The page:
Aleksandr Sorokin is destroying ultra records. Already the first human to go sub-11 hours for 100 miles and the holder of the 12-hour and 24-hour world records, the 40-year-old Lithuanian now also possesses the 100k world record.
The latest feat took place at the Centurion Running Track 100 Mile in the United Kingdom on April 23. Sorokin ran 6:05:40 for the 100k, besting the previous record of 6:09:14 set by Japan’s Nao Kazami in June 2018. For those of you playing at home, that’s a 5:53-per-mile average.
Along the way, he also set the six-hour world record by running 98.496 kilometers. That beat Scotland’s Donald Richie’s record from October 1978, which makes it older than Sorokin himself.
“The feeling, it’s not happiness; probably it’s satisfaction,” Sorokin said. “The job is done. I can relax now, but not for a long time because the season just began.”
Since the beginning of the pandemic, the former card dealer at a casino in Lithuania turned pro, has trained with runners in the famed Iten, Kenya, and cut down record after record for various distances. For this 100k effort, he originally planned to simply improve his 100k best.
“My previous 100k result, it was not fast,” he said. “It was 6:43 per mile. I knew I can do more faster because when I ran the 12 hour in Israel, my 100k checkpoint was about 6:33, so I just wanted correct numbers on where I was with 100k. Somewhere, very deep in my mind, I think about world record.”
Despite going down in distance from his 12-hour and 24-hour events, Sorokin said for this training block (the first since he broke the 100-mile and 12-hour world records in Israel in January), he didn’t change his training much in his 200-kilometer to 300-kilometer weeks.
“There are not much differences between preparing for 24 hour and 100k,” he said. “Maybe speed sessions are a little faster and that [is] all.”
Sorokin only planned to best his 100k, but then a pre-race omen arrived. When he landed in London two nights ahead of the race, it was late, around midnight. He booked a taxi from the airport ahead of time to make sure he could get to his hotel to check in. The hotel assured him they would be open when he arrived. Perfect.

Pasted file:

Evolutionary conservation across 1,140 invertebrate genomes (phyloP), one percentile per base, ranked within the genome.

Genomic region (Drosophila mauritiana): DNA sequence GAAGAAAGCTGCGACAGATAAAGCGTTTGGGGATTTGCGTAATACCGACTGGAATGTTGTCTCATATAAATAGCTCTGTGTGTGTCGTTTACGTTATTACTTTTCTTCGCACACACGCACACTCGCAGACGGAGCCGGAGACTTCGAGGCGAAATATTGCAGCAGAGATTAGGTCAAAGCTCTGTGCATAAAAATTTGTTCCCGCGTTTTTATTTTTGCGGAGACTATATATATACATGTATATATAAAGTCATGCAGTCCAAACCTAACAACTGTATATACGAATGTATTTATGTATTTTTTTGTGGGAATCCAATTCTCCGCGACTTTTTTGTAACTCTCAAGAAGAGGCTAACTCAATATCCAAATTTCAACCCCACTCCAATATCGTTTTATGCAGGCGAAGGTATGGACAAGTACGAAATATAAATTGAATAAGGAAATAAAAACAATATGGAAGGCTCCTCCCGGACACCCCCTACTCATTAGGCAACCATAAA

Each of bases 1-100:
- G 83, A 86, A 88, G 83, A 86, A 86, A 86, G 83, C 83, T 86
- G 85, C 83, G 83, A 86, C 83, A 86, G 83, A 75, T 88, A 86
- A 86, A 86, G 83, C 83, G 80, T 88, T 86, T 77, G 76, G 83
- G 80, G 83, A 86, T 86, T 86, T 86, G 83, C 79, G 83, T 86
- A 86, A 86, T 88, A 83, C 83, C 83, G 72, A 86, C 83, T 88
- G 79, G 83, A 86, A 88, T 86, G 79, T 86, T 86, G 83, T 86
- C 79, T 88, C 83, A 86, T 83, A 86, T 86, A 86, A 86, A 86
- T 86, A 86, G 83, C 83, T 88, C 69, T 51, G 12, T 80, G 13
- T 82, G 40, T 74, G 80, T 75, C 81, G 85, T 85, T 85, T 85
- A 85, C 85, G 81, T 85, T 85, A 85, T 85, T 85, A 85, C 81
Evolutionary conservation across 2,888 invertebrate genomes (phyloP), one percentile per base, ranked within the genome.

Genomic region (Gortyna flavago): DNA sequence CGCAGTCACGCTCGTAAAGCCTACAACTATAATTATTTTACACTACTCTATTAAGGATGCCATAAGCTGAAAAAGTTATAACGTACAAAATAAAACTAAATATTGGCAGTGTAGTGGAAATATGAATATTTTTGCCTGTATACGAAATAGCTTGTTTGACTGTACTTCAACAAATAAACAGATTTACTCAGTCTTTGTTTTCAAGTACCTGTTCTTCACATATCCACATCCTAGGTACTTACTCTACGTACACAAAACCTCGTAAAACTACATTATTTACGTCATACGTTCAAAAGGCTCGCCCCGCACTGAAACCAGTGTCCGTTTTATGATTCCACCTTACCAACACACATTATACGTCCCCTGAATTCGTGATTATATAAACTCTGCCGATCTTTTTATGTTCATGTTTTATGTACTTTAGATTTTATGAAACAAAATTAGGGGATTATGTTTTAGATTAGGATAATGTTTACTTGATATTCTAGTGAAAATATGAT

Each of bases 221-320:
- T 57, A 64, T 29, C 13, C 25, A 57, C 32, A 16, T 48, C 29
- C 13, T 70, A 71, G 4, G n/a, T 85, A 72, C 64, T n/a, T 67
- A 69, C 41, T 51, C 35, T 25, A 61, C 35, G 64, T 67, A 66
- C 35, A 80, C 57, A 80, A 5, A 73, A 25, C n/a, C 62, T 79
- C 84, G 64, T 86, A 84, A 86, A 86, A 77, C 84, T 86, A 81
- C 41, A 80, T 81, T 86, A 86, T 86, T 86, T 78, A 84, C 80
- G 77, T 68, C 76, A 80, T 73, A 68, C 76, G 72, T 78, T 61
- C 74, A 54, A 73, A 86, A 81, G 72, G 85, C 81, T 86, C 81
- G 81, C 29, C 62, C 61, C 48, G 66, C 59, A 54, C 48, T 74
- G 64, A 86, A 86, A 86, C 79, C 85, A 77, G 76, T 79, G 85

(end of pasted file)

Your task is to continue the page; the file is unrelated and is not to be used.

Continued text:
Well, an hour flight delay started his journey. Not too bad, but when he landed, there were no taxis. He called the place he made a reservation, and it turned out Sorokin booked the taxi for the next day. He would have to take a train to the hotel.
Sorokin finally made it to the hotel around 3 a.m. He knocked. No answer. He called reception. No answer.
“What can I do?” Sorokin said. “When I go near the houses nearby, I see a mattress. People in the UK left good stuff behind if you want to take it, so I took the mattress and go to sleep in the nearest park. My first night was in the open air. The mattress saved me.”
Sorokin said when bad things happen before a race, good things happen in the race. Based on his performance, he may be onto something.
Through the 50k mark, Sorokin was well on pace for the record, crossing halfway in a Lithuanian 50k record of 3:01:50. He said his plan was to be on record pace there and then evaluate how his legs felt. Even battling winds around 20 mph and seemingly endless turns on the track, Sorokin maintained his speed on his way to the new world record.
“I think someone can beat this result,” Sorokin said. “I think in the 100k world championships this year, we’ll see many good results. Everybody is running hard and preparing for this race.”
With this in the bag, Sorokin said he’ll return to training with a focus on 24-hour racing. The European Championships are set for September 27, an event he’s been wanting to run again since placing third in 2018, the last time the event was held.